Although an EPD can report on several different types of environmental impact, such as ozone depletion, water pollution, water use, energy use, human toxicity, etc., the BCCA’s interest is production stage GWP. If PCRs were to specify measurement of these other environmental impacts, a Federal Buy Clean program could include them as evaluation criteria in the procurement process. This would provide a more holistic view of the total environmental impact of a specific material.

For example, in addition to GWP, PCRs could specify impact categories that include the following:

  • ozone depletion
  • acidification
  • eutrophication
  • smog formation
  • human health impacts
  • ecotoxicity

5. Exclusion of Emissions Due to Fabrication

The BCCA does not require DGS to include emissions that occur during the fabrication stages when setting the initial GWP limit. Fabrication refers to the processing of materials in preparation for use at the construction jobsite (e.g., bending, cutting, drilling, and painting).  There were several issues taken into consideration in making this recommendation:

  • In the case of structural steel and concrete reinforcing steel, the GWP contribution due to fabrication is 10% or less of the overall reported GWP for these materials.
  • Often, especially for concrete reinforcing steel, the fabrication stage is undertaken by small to medium-sized businesses, and inclusion of GWP scores associated with fabrication could require multiple EPDs to be developed over time (primarily due to supply chain changes). As such, the additional costs to these businesses for a small portion of the overall GWP was considered prohibitive.

A federal Buy Clean program, however, may want to consider including emissions due to fabrication for flat glass. Flat glass, as defined in the PCR being used by BCCA is not processed (i.e., tempered or coated) or in assemblies, such as window frames. There is a PCR for processed glass which includes emissions from fabrication, and most of the glass purchased for construction projects is processed. A federal Buy Clean Program should therefore specify an EPD requirement for processed glass, using this separate PCR.

6. Facility-specific EPD

The BCCA specifies the use of facility-specific EPDs in setting GWP limits for each eligible material and requires successful bidders to produce current facility-specific EPDs before their products can be installed on state construction job sites. They define a facility-specific EPD as a product EPD in which the environmental impacts can be attributed to a single manufacturer and manufacturing facility. Facility-specific EPDs, however, are not always available and instead the use of an industry-wide (or industry average) EPD or a company-wide (representing multiple facilities) EPD is commonplace.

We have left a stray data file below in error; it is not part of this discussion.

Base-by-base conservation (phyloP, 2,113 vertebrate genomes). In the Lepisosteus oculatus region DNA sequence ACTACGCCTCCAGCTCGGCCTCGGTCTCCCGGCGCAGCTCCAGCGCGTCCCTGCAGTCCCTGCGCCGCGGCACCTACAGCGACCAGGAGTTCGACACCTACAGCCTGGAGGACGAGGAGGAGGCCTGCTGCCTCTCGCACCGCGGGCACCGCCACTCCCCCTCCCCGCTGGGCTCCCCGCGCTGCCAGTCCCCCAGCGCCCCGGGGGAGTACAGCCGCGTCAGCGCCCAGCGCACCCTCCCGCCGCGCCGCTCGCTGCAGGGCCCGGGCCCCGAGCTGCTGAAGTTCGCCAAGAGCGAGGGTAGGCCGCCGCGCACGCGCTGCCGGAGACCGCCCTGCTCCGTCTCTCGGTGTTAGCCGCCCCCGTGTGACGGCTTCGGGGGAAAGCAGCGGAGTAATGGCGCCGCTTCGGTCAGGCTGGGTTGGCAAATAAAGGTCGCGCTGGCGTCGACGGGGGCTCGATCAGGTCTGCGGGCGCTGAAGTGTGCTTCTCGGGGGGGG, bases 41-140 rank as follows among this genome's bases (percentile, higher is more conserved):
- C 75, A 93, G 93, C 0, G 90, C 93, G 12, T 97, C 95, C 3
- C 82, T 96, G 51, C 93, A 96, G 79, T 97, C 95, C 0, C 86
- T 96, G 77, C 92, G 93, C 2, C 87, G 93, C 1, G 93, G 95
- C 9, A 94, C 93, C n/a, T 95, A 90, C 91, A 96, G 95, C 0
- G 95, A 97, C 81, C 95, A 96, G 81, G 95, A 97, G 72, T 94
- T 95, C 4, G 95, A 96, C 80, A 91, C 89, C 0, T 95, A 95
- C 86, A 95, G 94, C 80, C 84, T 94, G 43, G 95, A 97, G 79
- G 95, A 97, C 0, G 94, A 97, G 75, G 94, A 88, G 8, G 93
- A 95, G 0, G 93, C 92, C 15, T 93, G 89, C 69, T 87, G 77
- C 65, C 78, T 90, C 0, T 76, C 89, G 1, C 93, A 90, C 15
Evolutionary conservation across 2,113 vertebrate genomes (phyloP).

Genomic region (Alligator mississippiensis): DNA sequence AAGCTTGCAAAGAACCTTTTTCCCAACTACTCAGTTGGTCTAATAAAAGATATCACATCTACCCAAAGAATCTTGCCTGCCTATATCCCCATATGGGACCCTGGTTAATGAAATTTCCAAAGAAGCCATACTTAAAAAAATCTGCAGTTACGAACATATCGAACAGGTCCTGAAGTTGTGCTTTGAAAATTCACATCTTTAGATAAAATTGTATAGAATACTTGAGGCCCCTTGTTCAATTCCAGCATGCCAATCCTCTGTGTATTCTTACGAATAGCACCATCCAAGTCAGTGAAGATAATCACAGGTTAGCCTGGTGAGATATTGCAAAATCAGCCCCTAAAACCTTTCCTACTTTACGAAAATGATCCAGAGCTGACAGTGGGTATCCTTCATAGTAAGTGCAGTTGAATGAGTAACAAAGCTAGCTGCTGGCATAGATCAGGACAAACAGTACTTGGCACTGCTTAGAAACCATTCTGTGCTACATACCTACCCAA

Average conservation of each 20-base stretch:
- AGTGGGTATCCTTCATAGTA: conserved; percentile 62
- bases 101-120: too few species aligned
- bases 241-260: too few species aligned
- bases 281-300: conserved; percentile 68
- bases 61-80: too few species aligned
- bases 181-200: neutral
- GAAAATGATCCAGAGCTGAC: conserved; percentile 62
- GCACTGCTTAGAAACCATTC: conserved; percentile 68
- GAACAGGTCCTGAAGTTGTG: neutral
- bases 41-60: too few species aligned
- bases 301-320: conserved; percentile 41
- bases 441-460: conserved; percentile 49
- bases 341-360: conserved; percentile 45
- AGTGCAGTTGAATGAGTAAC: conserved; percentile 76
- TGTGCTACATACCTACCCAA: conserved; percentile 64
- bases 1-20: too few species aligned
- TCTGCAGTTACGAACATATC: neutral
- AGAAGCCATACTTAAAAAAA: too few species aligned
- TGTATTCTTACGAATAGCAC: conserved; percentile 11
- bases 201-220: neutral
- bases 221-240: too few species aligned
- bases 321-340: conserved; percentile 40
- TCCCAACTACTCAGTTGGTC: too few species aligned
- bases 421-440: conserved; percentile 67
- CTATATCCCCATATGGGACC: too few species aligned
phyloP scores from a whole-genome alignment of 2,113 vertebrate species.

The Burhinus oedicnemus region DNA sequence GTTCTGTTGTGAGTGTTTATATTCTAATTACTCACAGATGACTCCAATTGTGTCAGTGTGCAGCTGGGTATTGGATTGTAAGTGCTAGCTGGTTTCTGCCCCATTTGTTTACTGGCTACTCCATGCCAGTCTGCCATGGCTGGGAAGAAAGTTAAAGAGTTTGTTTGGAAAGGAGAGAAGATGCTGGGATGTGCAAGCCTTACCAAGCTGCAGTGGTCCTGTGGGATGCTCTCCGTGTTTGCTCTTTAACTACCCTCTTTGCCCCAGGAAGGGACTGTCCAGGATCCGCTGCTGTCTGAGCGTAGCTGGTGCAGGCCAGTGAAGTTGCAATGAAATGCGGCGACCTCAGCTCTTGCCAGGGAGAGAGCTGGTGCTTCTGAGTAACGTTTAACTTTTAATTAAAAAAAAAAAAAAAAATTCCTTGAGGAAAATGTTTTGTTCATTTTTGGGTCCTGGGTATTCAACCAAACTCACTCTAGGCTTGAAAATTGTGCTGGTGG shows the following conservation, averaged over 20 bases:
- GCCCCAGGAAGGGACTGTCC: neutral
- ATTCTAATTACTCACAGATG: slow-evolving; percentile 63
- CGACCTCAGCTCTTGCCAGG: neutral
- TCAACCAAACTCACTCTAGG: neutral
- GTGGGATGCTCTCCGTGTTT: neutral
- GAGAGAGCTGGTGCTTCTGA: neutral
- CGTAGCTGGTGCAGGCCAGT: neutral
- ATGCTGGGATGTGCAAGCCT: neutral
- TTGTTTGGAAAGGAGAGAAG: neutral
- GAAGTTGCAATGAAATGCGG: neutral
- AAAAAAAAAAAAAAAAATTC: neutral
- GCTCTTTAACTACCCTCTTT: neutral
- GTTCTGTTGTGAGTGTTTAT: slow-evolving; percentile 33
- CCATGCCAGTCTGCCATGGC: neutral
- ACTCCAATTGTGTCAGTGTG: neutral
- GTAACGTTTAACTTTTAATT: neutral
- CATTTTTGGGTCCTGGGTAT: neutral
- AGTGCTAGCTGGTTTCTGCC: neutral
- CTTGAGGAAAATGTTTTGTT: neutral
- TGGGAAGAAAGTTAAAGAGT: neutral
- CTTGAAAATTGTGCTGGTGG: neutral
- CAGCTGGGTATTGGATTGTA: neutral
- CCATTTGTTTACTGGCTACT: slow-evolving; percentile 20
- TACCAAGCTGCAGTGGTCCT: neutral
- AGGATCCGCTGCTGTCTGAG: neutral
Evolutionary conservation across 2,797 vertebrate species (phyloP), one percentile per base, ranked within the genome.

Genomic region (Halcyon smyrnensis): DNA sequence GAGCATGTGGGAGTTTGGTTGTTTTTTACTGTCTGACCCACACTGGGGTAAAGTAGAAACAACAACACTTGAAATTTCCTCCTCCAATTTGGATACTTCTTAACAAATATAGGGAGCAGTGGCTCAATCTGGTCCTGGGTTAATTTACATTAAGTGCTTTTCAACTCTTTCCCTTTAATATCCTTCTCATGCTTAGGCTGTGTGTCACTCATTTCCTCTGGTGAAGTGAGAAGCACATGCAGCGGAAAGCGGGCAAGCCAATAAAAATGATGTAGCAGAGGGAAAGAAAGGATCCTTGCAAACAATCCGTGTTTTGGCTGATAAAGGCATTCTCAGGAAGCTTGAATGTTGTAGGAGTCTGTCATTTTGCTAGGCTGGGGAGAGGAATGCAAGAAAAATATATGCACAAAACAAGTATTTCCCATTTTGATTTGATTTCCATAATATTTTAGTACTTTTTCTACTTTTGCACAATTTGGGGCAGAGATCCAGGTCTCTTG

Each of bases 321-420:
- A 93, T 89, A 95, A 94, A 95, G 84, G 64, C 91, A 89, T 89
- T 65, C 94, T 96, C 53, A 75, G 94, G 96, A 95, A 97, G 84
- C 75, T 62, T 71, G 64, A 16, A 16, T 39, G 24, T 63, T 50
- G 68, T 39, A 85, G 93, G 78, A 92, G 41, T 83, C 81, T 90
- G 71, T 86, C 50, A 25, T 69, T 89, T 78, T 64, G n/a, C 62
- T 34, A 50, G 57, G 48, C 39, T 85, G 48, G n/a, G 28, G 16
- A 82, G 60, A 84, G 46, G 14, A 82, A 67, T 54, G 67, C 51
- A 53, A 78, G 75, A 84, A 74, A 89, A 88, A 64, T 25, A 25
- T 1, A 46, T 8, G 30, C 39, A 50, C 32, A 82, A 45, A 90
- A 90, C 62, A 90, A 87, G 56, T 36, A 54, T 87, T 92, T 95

The distinction is important because industry-wide and company-wide EPDs are based on secondary data, such as average industry data from LCI datasets, whereas facility-specific EPDs are based on primary data, or data that is actually measured at the facility. Facility-specific EPDs thus offer the most unambiguous representation of a facility’s environmental impact and eliminate the need for “production-weighting” the GWP result, which becomes necessary in the use of industry-wide or company-wide EPDs. “Production-weighting” accounts for the amount produced by different manufacturers of specific materials and is not disclosed when used in calculating the average GWP. As such, GWP limits calculated using industry-wide or company-wide EPDs are subject to mathematically incorrect results.

A federal Buy Clean program, however, should consider how to incentivize and accelerate the creation of facility-specific EPDs as they offer the best opportunity for an accurate assessment of a material’s GWP. 

If facility-specific EPDs are generally unavailable, we recommended that an industry average be created from a collection of facility-specific EPDs that are available. A federal Buy Clean program, however, should consider how to incentivize and accelerate the creation of facility-specific EPDs as they offer the best opportunity for an accurate assessment of a material’s GWP. 

7. Factors That Can Affect Reported GWP in EPDs

The typical period for data collection in generating an EPD report is one year and there are several factors that can impact these results. They include:

  • Data quality, primarily due to the age of the data used in a LCA, which can lag behind the published date of the EPD;
  • Manufacturing operational efficiencies, whereby capacity utilization of a factory and GWP have an inverse relationship (i.e., the lower the capacity utilization the higher the GWP because of baseline energy requirements to run the factory);
  • Variability in LCAs, due to the choice by LCA practitioners of lifecycle modeling, assumptions, LCA analysis software, and LCI datasets used; and
  • PCR revisions, which can sometimes alter the reported GWP by several percentage points from one version of a PCR to another.

The BCCA does not require these factors to be considered when setting the maximum GWP limit for specified materials, even though these factors could impact the results of the reported GWP without any process or technology change by a manufacturer. A federal Buy Clean program should consider how variability in these factors can be mitigated in determining EPD-generated GWPs.

8. Options to Determine Industry Average GWP